We didn't end up running on Saturday because of flooding rains, and while Jeff and I thought about running Sunday, it was still rainy and cold and we decided we needed an extra rest day.  I think that was a good decision because when I went to my workout on Monday, we did a 12 Days of Christmas set which took me the entire 30 minutes to complete.  Good thing I was well-rested!

Monday, December 10, 2018

HSU Marching Lumberjacks 50th Reunion!

I don't know exactly how to describe the Humboldt State University Marching Lumberjacks.  They are a band unlike most others - for one, they are a scatter band and do not march in formation.  They put on a show at every home football game that is topical, funny, irreverent, and most often pushes the limit just a bit.  They sometimes start playing and then stop to sing.  They are all inclusive - to be in the band, you just have to say you want to be in the band.  You don't even have to play an instrument - they will find something for you to do.  They are a tight group and if you're in the band, you have friends for life.

I met Jeff because of the Marching Lumberjacks.  Backstory is that a friend of mine attended UC Davis and she was in their band; she kept telling me that I needed to come visit her when the MLJs were in town, and I finally wore my parents down enough to let me go.  I was 19 years old and in my second year of school at our local community college, so going to a university event was a big deal in my little world.  The bands played at a basketball game; I was sitting with my friend and the Davis band when the Marching Lumberjacks came into the arena...they were playing a song, wearing hard hats, and dragging a stuffed sheep by a rope, kicking it as they walked.  I was intrigued.  I watched them play during the game, and then afterward both bands went to someone's house for a party.  That's where I met Jeff, and the rest is history.  We were engaged about five months later, married a year after that, with a large contingent of MLJs attending our wedding.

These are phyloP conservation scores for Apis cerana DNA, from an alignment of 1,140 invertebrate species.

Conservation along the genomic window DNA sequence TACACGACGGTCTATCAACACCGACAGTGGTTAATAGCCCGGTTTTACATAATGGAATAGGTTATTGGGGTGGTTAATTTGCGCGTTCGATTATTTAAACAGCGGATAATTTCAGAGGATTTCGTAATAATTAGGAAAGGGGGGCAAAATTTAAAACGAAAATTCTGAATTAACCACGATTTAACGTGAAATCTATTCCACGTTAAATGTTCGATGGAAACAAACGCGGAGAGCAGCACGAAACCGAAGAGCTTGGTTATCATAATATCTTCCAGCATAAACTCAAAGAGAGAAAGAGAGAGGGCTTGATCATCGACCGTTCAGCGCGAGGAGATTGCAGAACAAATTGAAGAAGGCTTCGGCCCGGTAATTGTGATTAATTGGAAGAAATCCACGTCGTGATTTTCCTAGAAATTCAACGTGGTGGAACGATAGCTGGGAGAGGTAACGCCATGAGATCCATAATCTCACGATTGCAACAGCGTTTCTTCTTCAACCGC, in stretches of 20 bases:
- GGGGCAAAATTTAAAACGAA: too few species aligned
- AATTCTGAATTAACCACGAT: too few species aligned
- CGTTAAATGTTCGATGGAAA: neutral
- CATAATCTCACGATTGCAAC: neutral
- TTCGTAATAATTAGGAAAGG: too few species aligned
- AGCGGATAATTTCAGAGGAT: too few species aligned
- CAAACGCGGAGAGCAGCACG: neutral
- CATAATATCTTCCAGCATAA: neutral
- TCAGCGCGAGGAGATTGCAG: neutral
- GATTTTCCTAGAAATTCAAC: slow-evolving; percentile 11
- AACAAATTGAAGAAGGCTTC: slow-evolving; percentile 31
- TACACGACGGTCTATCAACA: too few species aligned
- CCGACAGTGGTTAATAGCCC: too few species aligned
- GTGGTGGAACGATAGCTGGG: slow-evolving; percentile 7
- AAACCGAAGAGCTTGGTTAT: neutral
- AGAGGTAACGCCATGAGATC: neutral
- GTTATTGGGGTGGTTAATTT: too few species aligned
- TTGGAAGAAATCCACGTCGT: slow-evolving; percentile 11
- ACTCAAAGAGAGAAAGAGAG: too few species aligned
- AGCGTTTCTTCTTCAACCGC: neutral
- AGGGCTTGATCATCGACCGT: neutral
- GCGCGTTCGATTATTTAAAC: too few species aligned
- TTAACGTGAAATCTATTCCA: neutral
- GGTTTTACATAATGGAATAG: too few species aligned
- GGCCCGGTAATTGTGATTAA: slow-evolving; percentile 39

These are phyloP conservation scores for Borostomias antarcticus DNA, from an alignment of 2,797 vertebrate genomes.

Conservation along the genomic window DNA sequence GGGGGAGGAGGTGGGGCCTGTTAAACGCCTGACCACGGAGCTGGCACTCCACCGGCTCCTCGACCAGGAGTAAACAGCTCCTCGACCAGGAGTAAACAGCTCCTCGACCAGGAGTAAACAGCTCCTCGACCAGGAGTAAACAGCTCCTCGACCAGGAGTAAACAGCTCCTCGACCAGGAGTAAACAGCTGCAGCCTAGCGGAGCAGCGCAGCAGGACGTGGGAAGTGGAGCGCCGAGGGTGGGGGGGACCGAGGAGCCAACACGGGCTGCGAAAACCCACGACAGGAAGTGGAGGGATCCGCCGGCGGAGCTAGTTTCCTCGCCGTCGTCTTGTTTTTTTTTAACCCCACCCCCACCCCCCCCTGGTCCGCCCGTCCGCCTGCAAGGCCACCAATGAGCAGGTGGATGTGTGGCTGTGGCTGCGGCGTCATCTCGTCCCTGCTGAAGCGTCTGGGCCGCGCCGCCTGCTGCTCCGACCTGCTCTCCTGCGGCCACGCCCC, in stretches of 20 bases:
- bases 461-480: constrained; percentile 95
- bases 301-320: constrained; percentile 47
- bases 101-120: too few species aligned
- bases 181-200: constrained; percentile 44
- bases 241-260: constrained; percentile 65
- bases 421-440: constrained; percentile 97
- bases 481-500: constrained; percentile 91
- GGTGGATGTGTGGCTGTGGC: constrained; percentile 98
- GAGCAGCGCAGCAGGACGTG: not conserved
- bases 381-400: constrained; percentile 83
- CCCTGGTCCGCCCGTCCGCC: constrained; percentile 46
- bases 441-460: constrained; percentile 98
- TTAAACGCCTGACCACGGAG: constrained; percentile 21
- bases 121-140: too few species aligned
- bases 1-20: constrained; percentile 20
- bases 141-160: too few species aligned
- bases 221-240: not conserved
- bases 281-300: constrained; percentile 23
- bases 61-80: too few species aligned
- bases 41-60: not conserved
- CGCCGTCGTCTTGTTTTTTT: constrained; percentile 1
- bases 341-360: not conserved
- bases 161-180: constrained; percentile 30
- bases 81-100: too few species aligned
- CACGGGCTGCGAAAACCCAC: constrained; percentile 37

The band welcomed me right away, and I was given my first nickname by one of Jeff's roommates, J.R., who couldn't remember my name at first and called me Sheba.  I became a part of the band and got to spend time with them every time I visited Jeff (we lived over 300 miles away from each other).  I marched in with them to a San Francisco State basketball game carrying cymbals so I didn't have to pay for a $2 ticket.  I went to Picnic Day at Davis, slept on the floor of the gym, and witnessed an epic battle of the bands.  I have so many memories of the Marching Lumberjacks, and I wasn't even a student at Humboldt State!